MACON, Ga.—An administrative law judge ordered a new union vote at Kumho Tire's manufacturing site in Macon after finding that company officials violated workers' rights during the first election in October 2017.
The first vote resulted in a 164-136 loss for workers, who were seeking to join the United Steelworkers union. This prompted the USW to file complaints with the National Labor Relations Board accusing the company of illegal conduct in its effort to suppress the union.
The USW said in a news release that Judge Arthur J. Amchan ruled Kumho's illegal conduct was "pervasive" and that it warranted not only a new election, but the "extraordinary" remedy of requiring company officials to read a notice to all of its employees outlining the specific ways in which they violated the workers' rights.
Kumho's violations, Amchan said, included illegally interrogating employees, threatening to fire union supporters, threatening plant closure, and creating an impression of surveillance, among other threats to workers.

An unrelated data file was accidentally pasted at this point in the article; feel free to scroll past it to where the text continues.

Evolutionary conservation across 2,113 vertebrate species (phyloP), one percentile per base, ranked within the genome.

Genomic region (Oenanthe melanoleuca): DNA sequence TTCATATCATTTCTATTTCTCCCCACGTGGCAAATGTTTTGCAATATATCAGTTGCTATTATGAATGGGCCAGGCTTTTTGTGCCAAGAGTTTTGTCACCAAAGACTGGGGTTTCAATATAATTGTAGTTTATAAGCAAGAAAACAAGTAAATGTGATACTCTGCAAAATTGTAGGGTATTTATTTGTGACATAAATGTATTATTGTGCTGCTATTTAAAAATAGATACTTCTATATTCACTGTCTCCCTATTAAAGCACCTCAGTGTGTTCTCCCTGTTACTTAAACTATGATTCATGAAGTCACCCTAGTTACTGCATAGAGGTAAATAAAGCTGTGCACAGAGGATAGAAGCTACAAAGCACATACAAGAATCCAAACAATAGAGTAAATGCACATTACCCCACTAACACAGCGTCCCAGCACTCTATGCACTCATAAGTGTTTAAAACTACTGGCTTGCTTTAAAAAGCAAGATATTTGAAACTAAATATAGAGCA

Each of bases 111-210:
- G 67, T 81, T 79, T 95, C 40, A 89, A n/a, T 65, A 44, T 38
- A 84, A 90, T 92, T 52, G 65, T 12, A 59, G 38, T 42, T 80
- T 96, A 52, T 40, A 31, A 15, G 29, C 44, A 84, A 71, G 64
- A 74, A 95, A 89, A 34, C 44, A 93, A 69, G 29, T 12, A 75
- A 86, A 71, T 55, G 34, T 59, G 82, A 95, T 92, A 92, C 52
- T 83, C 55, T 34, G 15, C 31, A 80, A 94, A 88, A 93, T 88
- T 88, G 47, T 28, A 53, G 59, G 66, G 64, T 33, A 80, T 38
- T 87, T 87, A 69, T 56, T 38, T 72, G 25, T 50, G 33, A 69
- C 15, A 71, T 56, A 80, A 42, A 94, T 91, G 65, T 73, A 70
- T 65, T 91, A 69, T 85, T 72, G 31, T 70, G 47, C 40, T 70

"This ruling is a major victory, not just for the brave Kumho Tire workers and not just for union members, but for all workers who want to improve their lives through organizing," Daniel Flippo—director of the USW's District 9, which includes Georgia and six other southern states, as well as the U.S. Virgin Islands—said in a statement. "The USW is committed to fighting for all workers' rights."
The union said in 2017 that Kumho had fired union supporter Mario Smith and threatened other workers at Macon with dismissal.
Leo W. Gerard, United Steelworkers union international president, went so far as to write South Korea President Moon Jae-in during the days leading up to the 2017 vote raising concerns about Kumho Tire's actions toward its workers at the plant. The USW asked South Korea to intervene and ensure that the workers at Kumho's new plant in Macon be allowed to exercise their democratic rights in voting to unionize, claiming that because of Kumho Tire is currently under control of a creditors' committee led by the Korean Development Bank, the South Korean government could be held directly responsible for the behavior of the company's management.
Gerard wrote that Kumho Tire management has responded to the election petition in a hostile manner by requiring workers to attend captive audience meetings where managers have attempted to dissuade them from their effort to form a union.
Kumho officials could not immediately be reached for comment.